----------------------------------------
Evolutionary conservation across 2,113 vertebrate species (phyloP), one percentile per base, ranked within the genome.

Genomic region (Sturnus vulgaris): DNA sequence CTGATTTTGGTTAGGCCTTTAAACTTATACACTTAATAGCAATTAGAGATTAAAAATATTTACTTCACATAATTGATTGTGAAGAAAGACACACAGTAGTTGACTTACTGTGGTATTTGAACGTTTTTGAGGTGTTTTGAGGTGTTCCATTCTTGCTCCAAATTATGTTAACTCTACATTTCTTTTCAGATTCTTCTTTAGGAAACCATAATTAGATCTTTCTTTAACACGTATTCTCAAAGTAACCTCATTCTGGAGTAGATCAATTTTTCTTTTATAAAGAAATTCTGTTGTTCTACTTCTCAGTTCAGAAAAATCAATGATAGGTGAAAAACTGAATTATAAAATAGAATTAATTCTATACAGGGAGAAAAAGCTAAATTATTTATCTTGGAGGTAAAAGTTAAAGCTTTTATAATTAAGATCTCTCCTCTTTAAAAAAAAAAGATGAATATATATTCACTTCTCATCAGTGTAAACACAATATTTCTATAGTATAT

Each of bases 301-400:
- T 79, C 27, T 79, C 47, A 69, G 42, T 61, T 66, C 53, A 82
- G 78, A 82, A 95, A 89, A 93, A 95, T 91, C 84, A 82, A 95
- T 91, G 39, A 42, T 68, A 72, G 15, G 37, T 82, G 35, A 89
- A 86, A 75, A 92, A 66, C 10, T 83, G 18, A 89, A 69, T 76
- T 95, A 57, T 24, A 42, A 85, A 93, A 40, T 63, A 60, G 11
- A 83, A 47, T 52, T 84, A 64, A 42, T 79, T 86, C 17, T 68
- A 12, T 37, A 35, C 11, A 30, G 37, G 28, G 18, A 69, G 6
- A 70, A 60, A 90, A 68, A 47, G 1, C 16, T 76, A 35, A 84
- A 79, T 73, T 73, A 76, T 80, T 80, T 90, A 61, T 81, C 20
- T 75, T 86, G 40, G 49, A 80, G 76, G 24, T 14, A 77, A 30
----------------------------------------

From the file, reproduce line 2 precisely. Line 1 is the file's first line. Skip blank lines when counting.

Genomic region (Sturnus vulgaris): DNA sequence CTGATTTTGGTTAGGCCTTTAAACTTATACACTTAATAGCAATTAGAGATTAAAAATATTTACTTCACATAATTGATTGTGAAGAAAGACACACAGTAGTTGACTTACTGTGGTATTTGAACGTTTTTGAGGTGTTTTGAGGTGTTCCATTCTTGCTCCAAATTATGTTAACTCTACATTTCTTTTCAGATTCTTCTTTAGGAAACCATAATTAGATCTTTCTTTAACACGTATTCTCAAAGTAACCTCATTCTGGAGTAGATCAATTTTTCTTTTATAAAGAAATTCTGTTGTTCTACTTCTCAGTTCAGAAAAATCAATGATAGGTGAAAAACTGAATTATAAAATAGAATTAATTCTATACAGGGAGAAAAAGCTAAATTATTTATCTTGGAGGTAAAAGTTAAAGCTTTTATAATTAAGATCTCTCCTCTTTAAAAAAAAAAGATGAATATATATTCACTTCTCATCAGTGTAAACACAATATTTCTATAGTATAT